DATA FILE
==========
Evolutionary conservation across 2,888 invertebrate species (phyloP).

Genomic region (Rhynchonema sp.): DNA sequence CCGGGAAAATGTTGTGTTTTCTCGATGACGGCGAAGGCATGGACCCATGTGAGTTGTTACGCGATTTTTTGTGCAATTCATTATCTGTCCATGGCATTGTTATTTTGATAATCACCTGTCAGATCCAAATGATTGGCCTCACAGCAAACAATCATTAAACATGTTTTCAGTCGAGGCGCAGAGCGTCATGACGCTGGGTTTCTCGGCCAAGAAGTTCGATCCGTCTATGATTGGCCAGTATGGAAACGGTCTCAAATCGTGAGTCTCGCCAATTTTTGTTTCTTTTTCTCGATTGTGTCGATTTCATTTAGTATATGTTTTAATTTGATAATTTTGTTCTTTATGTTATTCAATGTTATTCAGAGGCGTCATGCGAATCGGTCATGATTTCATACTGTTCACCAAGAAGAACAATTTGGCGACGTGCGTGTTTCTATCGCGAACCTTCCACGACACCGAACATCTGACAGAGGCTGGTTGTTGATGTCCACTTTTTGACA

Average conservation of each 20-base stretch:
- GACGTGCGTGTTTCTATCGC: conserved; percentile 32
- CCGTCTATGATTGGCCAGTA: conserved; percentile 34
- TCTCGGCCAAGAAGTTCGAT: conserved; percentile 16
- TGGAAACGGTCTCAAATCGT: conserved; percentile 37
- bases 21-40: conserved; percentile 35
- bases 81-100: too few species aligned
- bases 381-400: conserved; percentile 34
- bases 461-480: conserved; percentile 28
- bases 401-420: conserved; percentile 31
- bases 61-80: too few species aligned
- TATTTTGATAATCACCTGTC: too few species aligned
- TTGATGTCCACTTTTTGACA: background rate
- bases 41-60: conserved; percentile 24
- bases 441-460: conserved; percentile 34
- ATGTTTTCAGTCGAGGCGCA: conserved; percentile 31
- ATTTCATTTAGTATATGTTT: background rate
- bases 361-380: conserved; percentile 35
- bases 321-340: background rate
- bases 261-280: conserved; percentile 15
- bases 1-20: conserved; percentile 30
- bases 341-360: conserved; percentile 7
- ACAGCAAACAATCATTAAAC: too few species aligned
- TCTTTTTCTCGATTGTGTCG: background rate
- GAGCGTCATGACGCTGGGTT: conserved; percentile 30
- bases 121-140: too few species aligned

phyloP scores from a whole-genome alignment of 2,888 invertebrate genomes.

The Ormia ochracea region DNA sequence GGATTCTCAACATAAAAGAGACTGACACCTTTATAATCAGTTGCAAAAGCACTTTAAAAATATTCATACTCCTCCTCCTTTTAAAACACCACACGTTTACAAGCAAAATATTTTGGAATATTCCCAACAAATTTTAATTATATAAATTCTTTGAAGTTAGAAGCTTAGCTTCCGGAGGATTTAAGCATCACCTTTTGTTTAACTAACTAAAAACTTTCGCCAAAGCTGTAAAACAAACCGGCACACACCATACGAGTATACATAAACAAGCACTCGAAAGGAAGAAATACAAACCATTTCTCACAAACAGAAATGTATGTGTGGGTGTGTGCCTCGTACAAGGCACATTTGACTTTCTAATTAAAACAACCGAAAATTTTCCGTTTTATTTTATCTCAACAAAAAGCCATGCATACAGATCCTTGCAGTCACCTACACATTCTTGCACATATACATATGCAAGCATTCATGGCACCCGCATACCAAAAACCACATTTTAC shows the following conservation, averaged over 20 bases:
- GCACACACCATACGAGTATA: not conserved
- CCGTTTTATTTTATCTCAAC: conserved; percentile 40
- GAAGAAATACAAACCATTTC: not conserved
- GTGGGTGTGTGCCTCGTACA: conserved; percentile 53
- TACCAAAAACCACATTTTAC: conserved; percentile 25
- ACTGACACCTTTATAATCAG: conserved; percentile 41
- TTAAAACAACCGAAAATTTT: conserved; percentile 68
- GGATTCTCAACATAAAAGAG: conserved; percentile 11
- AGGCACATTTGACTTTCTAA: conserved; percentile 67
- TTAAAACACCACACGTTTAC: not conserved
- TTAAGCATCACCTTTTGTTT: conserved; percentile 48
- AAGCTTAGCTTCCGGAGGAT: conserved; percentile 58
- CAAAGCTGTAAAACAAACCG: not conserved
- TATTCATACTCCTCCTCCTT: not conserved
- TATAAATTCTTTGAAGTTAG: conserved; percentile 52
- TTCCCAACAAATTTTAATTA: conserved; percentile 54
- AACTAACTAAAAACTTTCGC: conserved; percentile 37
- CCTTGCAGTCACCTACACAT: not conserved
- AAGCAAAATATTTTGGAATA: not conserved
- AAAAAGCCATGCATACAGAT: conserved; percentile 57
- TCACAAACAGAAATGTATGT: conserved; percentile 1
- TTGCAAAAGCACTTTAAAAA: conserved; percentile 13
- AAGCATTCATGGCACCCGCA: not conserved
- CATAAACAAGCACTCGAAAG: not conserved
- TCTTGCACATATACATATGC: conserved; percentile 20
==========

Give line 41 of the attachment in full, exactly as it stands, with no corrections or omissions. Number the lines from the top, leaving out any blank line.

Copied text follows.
- TTAAGCATCACCTTTTGTTT: conserved; percentile 48